by C. Baird Brown, Drinker Biddle
Microgrids bend the rules. By integrating distributed generation, load management, and storage (thermal and electric) in smart networks, microgrids achieve unprecedented energy efficiency and commensurate cost savings for their owners. They enhance resilience by isolating their owners from the grid and self-generating and self-balancing in emergencies such as Hurricane Sandy. But they also transform passive load into responsive resources in the larger, wholesale grid, providing energy, ancillary services, and demand management.
Federal Energy Regulatory Commission (FERC) rules for the wholesale electric markets under its jurisdiction were designed for a world divided into generation and load. FERC is working to recognize and compensate some microgrid services in the wholesale markets, including demand response and frequency regulation. Even in these markets, however, tariffs do not adequately categorize or compensate microgrids for providing dynamic response and capacity, for reducing congestion, or for contributing to reliability. Outside of FERC-regulated markets, the contributions of microgrids to the balancing of the generation, transmission, and distribution systems go unrecognized.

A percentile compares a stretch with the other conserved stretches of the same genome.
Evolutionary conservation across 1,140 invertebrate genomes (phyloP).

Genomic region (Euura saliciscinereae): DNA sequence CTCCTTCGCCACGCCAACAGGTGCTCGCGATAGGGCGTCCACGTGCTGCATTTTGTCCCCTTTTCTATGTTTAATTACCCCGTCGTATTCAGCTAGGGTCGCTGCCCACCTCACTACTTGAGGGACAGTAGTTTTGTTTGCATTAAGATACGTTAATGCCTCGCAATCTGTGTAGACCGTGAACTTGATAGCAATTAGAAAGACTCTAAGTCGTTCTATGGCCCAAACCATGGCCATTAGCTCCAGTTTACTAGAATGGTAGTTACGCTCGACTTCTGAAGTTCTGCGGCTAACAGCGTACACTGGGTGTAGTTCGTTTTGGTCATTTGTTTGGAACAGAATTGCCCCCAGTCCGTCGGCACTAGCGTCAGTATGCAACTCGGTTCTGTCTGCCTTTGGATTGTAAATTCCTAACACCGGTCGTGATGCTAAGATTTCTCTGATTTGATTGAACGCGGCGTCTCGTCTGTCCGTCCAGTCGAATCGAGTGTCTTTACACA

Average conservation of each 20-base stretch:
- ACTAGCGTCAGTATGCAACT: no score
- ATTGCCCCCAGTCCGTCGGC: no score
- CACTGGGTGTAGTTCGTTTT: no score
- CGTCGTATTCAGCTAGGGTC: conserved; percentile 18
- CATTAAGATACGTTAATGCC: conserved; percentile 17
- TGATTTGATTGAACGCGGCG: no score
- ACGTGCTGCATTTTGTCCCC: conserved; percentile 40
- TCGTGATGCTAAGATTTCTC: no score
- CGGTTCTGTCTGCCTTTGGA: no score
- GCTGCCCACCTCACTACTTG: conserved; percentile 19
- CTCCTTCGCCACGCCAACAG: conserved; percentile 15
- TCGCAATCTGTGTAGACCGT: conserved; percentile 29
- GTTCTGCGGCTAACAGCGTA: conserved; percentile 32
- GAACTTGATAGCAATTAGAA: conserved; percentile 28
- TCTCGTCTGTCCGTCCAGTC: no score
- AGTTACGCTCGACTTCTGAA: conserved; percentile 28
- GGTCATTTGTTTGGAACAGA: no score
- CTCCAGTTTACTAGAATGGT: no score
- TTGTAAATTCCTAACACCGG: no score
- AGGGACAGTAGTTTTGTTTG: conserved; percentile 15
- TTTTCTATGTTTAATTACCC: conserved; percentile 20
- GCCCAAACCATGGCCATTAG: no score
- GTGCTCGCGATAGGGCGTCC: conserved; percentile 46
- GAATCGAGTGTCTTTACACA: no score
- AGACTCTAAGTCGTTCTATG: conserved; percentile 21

State energy regulation can limit microgrids’ ability to serve multiple customers. In most states a single facility owner, such as a college or research campus or a military base, is a good candidate for a microgrid. In many states, however, a microgrid serving multiple customers, or in some instances simply serving multiple meters, would violate the rules. Even in these states, landlords, co-operatives, homeowners associations, or community choice aggregation jurisdictions may be able to provide collective solutions. Municipal utilities already serve as microgrids in many respects, but often have not adopted the smart management and efficiency strategies of state-of-the-art microgrids.
Many existing microgrids just grew through the integration of existing generating, storage, heating, and cooling assets into a smart management system with a wholesale market interface. But today it makes sense to plan for integrated capabilities when such diverse assets are being deployed and financed. There are well-traveled paths for financing cogeneration and renewable energy assets to take advantage of existing energy tax credits. Battery storage included in a solar array can qualify for tax credits as well. The remaining assets in a microgrid, ranging from heating and cooling equipment to advanced controls, are the kinds of energy efficiency measures that can typically be financed based on the energy savings. Efficient financing for microgrids is within reach.
We need our grid to deliver reliable power. Microgrids can improve grid performance while achieving efficiencies and generating new revenue streams. The federal regulatory environment is improving, and states such as New Jersey, New York, and Connecticut are undertaking initiatives to deploy microgrids. Proven financing techniques are available.
Have you tried the new microgrid?
Posted on: November 5th, 2013